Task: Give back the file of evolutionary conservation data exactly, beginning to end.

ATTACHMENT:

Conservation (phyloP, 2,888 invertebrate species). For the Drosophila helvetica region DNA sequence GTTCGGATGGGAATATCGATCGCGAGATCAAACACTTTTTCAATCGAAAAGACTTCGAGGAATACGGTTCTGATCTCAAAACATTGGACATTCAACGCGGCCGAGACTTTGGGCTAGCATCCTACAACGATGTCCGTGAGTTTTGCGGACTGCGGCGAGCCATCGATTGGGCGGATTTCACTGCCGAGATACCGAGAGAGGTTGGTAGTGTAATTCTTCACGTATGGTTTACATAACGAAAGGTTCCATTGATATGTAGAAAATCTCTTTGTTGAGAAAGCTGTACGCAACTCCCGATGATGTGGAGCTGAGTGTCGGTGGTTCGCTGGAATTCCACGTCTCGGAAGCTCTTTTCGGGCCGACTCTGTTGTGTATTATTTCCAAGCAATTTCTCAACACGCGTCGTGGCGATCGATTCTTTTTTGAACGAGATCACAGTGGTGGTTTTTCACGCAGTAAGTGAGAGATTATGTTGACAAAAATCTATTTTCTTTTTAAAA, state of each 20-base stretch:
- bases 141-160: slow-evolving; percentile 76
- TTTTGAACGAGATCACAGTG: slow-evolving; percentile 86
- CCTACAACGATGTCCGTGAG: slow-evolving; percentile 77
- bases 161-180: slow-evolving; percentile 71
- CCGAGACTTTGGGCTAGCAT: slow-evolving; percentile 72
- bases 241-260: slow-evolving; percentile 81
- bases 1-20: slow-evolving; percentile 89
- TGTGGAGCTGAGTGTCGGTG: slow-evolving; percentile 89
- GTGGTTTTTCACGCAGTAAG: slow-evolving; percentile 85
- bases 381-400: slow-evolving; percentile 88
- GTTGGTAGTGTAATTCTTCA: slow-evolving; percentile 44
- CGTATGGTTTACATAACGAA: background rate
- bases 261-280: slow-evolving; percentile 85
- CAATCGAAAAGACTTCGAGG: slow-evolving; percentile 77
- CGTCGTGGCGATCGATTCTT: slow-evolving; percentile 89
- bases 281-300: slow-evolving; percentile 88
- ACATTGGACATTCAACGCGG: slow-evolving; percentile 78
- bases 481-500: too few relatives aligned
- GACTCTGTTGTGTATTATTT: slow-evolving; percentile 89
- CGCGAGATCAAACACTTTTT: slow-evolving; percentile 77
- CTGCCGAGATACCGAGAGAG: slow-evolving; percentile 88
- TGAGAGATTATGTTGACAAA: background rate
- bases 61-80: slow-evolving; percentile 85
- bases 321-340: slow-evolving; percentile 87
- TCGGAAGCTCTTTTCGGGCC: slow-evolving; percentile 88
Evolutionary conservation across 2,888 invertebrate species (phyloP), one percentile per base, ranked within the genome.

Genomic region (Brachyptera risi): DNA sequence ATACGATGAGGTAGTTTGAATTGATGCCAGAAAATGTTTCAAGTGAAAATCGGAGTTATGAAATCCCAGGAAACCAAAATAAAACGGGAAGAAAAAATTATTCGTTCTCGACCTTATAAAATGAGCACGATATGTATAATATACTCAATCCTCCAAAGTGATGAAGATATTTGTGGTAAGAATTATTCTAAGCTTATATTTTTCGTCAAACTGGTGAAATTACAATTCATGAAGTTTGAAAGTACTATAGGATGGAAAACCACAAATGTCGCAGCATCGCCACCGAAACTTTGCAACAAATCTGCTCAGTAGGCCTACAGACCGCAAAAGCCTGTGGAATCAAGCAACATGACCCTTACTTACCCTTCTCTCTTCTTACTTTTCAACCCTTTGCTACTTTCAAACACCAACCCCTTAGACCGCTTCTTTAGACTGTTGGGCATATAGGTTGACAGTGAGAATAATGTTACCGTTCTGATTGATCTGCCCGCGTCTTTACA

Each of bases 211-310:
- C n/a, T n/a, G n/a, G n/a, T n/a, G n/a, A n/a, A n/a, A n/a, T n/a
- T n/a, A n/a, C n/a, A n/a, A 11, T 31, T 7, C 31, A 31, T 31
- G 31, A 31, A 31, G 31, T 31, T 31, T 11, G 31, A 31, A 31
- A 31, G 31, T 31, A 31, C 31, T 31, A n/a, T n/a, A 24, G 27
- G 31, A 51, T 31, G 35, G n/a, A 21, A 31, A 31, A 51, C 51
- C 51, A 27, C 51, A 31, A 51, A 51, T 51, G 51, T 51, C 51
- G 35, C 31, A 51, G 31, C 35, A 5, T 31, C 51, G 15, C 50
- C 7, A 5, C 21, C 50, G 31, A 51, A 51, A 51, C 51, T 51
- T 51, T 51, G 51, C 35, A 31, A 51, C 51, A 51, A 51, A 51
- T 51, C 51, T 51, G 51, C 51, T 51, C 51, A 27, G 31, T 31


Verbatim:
Conservation (phyloP, 2,888 invertebrate species). For the Drosophila helvetica region DNA sequence GTTCGGATGGGAATATCGATCGCGAGATCAAACACTTTTTCAATCGAAAAGACTTCGAGGAATACGGTTCTGATCTCAAAACATTGGACATTCAACGCGGCCGAGACTTTGGGCTAGCATCCTACAACGATGTCCGTGAGTTTTGCGGACTGCGGCGAGCCATCGATTGGGCGGATTTCACTGCCGAGATACCGAGAGAGGTTGGTAGTGTAATTCTTCACGTATGGTTTACATAACGAAAGGTTCCATTGATATGTAGAAAATCTCTTTGTTGAGAAAGCTGTACGCAACTCCCGATGATGTGGAGCTGAGTGTCGGTGGTTCGCTGGAATTCCACGTCTCGGAAGCTCTTTTCGGGCCGACTCTGTTGTGTATTATTTCCAAGCAATTTCTCAACACGCGTCGTGGCGATCGATTCTTTTTTGAACGAGATCACAGTGGTGGTTTTTCACGCAGTAAGTGAGAGATTATGTTGACAAAAATCTATTTTCTTTTTAAAA, state of each 20-base stretch:
- bases 141-160: slow-evolving; percentile 76
- TTTTGAACGAGATCACAGTG: slow-evolving; percentile 86
- CCTACAACGATGTCCGTGAG: slow-evolving; percentile 77
- bases 161-180: slow-evolving; percentile 71
- CCGAGACTTTGGGCTAGCAT: slow-evolving; percentile 72
- bases 241-260: slow-evolving; percentile 81
- bases 1-20: slow-evolving; percentile 89
- TGTGGAGCTGAGTGTCGGTG: slow-evolving; percentile 89
- GTGGTTTTTCACGCAGTAAG: slow-evolving; percentile 85
- bases 381-400: slow-evolving; percentile 88
- GTTGGTAGTGTAATTCTTCA: slow-evolving; percentile 44
- CGTATGGTTTACATAACGAA: background rate
- bases 261-280: slow-evolving; percentile 85
- CAATCGAAAAGACTTCGAGG: slow-evolving; percentile 77
- CGTCGTGGCGATCGATTCTT: slow-evolving; percentile 89
- bases 281-300: slow-evolving; percentile 88
- ACATTGGACATTCAACGCGG: slow-evolving; percentile 78
- bases 481-500: too few relatives aligned
- GACTCTGTTGTGTATTATTT: slow-evolving; percentile 89
- CGCGAGATCAAACACTTTTT: slow-evolving; percentile 77
- CTGCCGAGATACCGAGAGAG: slow-evolving; percentile 88
- TGAGAGATTATGTTGACAAA: background rate
- bases 61-80: slow-evolving; percentile 85
- bases 321-340: slow-evolving; percentile 87
- TCGGAAGCTCTTTTCGGGCC: slow-evolving; percentile 88
Evolutionary conservation across 2,888 invertebrate species (phyloP), one percentile per base, ranked within the genome.

Genomic region (Brachyptera risi): DNA sequence ATACGATGAGGTAGTTTGAATTGATGCCAGAAAATGTTTCAAGTGAAAATCGGAGTTATGAAATCCCAGGAAACCAAAATAAAACGGGAAGAAAAAATTATTCGTTCTCGACCTTATAAAATGAGCACGATATGTATAATATACTCAATCCTCCAAAGTGATGAAGATATTTGTGGTAAGAATTATTCTAAGCTTATATTTTTCGTCAAACTGGTGAAATTACAATTCATGAAGTTTGAAAGTACTATAGGATGGAAAACCACAAATGTCGCAGCATCGCCACCGAAACTTTGCAACAAATCTGCTCAGTAGGCCTACAGACCGCAAAAGCCTGTGGAATCAAGCAACATGACCCTTACTTACCCTTCTCTCTTCTTACTTTTCAACCCTTTGCTACTTTCAAACACCAACCCCTTAGACCGCTTCTTTAGACTGTTGGGCATATAGGTTGACAGTGAGAATAATGTTACCGTTCTGATTGATCTGCCCGCGTCTTTACA

Each of bases 211-310:
- C n/a, T n/a, G n/a, G n/a, T n/a, G n/a, A n/a, A n/a, A n/a, T n/a
- T n/a, A n/a, C n/a, A n/a, A 11, T 31, T 7, C 31, A 31, T 31
- G 31, A 31, A 31, G 31, T 31, T 31, T 11, G 31, A 31, A 31
- A 31, G 31, T 31, A 31, C 31, T 31, A n/a, T n/a, A 24, G 27
- G 31, A 51, T 31, G 35, G n/a, A 21, A 31, A 31, A 51, C 51
- C 51, A 27, C 51, A 31, A 51, A 51, T 51, G 51, T 51, C 51
- G 35, C 31, A 51, G 31, C 35, A 5, T 31, C 51, G 15, C 50
- C 7, A 5, C 21, C 50, G 31, A 51, A 51, A 51, C 51, T 51
- T 51, T 51, G 51, C 35, A 31, A 51, C 51, A 51, A 51, A 51
- T 51, C 51, T 51, G 51, C 51, T 51, C 51, A 27, G 31, T 31